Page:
Commenting on the goals of the collaboration, Professor Anoop Chauhan, Research Director and Chief Investigator at PHT said:
“Everyone in healthcare knows the challenges that lie ahead – an ageing population, lifestyle-related ill health, increasing demand for services and constrained budgets. We have pioneered the use of self-care plans in Portsmouth and these are very popular with patients because following them reduces the number of visits they have to make to the hospital. We have also researched the impact of providing 24/7 care at home in the surrounding area and this has been proven to help patients stay healthy, reducing the number of emergency admissions, but it is very expensive to provide through face-to-face contact with the patient.
In the past there have not been the simple technologies and tools to enable the patient and their families to help themselves when they need it. Ideally, we want these same tools to also communicate this information to us at the same time. This means that we can share our skills and knowledge with the family carers and patient, but with the benefit of the technology, we can give support sooner. What we all want is to provide the right care before a problem, which could be managed safely at home, becomes a real emergency” – the right care at the right time in the right place.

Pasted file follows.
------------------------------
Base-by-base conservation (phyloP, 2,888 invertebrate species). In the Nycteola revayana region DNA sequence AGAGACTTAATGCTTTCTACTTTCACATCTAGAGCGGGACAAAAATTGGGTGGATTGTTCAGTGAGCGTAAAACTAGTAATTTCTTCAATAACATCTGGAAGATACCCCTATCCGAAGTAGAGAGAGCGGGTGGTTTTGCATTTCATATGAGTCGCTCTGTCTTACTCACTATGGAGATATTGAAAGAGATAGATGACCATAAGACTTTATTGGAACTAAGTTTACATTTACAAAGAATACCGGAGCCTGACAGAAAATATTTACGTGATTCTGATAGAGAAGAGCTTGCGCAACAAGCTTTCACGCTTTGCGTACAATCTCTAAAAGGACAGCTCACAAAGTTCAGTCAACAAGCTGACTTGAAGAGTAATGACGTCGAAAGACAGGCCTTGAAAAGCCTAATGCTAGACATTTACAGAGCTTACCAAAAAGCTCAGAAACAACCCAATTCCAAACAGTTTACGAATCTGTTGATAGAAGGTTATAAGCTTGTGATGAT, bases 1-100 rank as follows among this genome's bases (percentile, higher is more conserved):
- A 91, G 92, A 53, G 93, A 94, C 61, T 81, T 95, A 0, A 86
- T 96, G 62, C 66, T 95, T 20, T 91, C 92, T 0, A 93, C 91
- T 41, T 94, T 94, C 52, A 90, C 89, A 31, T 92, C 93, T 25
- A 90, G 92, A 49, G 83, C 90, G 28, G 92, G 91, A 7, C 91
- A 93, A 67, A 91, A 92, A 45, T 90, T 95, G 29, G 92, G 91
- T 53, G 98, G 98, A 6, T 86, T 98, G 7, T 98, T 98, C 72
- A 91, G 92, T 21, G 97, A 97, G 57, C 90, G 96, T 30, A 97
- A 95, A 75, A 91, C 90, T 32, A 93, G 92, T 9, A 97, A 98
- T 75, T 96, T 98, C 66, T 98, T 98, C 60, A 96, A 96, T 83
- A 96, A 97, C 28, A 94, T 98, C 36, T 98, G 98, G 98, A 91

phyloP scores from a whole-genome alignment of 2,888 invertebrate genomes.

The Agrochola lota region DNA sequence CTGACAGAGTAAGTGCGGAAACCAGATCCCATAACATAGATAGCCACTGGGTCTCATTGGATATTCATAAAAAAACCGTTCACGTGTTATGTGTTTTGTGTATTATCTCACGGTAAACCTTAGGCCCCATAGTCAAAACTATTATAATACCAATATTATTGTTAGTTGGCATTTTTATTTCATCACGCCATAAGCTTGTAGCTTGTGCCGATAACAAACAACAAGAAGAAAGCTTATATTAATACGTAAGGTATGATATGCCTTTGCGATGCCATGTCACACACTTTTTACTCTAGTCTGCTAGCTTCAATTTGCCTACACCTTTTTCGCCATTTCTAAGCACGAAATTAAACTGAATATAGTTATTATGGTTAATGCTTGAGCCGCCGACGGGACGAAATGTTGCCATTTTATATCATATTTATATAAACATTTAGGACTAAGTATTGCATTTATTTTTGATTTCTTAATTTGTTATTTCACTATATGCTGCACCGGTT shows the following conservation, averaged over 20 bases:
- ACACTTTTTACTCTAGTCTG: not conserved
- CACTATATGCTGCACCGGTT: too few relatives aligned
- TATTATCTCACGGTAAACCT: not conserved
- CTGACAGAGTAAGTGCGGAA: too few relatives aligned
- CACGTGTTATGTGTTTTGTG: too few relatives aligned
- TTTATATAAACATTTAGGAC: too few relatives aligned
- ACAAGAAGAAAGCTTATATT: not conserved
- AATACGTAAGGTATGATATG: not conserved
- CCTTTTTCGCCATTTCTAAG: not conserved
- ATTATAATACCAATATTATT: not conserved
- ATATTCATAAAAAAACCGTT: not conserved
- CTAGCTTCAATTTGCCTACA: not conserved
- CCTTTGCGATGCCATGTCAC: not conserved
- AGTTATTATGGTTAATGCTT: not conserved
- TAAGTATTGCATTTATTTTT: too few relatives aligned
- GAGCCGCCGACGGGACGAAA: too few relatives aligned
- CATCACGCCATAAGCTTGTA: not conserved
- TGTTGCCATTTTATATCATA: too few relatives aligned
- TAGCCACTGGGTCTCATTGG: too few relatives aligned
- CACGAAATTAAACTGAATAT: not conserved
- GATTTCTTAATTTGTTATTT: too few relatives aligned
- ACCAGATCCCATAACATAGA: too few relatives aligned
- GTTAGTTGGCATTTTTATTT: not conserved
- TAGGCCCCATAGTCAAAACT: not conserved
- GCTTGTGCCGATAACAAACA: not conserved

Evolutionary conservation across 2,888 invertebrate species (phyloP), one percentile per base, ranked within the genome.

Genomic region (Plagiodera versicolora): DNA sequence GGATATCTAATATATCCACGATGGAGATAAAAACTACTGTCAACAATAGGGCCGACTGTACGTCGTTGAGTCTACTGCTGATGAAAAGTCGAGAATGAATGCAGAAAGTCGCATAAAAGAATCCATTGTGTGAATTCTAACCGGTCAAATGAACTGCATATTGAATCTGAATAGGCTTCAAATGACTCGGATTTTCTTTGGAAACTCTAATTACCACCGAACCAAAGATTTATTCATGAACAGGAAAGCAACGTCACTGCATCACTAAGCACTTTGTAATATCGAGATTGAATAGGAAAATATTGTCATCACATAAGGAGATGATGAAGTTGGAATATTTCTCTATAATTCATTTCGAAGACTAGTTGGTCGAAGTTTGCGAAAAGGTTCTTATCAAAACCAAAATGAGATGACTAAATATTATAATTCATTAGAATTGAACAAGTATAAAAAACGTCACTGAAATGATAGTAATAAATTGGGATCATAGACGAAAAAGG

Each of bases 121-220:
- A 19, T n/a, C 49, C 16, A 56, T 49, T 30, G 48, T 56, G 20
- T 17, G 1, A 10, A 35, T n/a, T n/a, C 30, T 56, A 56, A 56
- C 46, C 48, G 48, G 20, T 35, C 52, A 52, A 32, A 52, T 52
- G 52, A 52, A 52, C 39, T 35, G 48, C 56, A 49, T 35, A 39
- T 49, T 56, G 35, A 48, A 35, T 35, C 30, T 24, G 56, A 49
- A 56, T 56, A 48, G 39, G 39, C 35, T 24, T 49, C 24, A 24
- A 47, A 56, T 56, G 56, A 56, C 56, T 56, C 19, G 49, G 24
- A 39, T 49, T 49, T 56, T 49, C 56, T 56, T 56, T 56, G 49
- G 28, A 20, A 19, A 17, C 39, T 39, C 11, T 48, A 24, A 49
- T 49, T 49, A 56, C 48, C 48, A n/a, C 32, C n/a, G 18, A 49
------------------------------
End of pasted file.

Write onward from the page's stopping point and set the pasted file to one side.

Ben Green, Consultant Respiratory Physician at the Queen Alexandra Hospital described the challenges he and his team face in caring for patients with severe respiratory disease: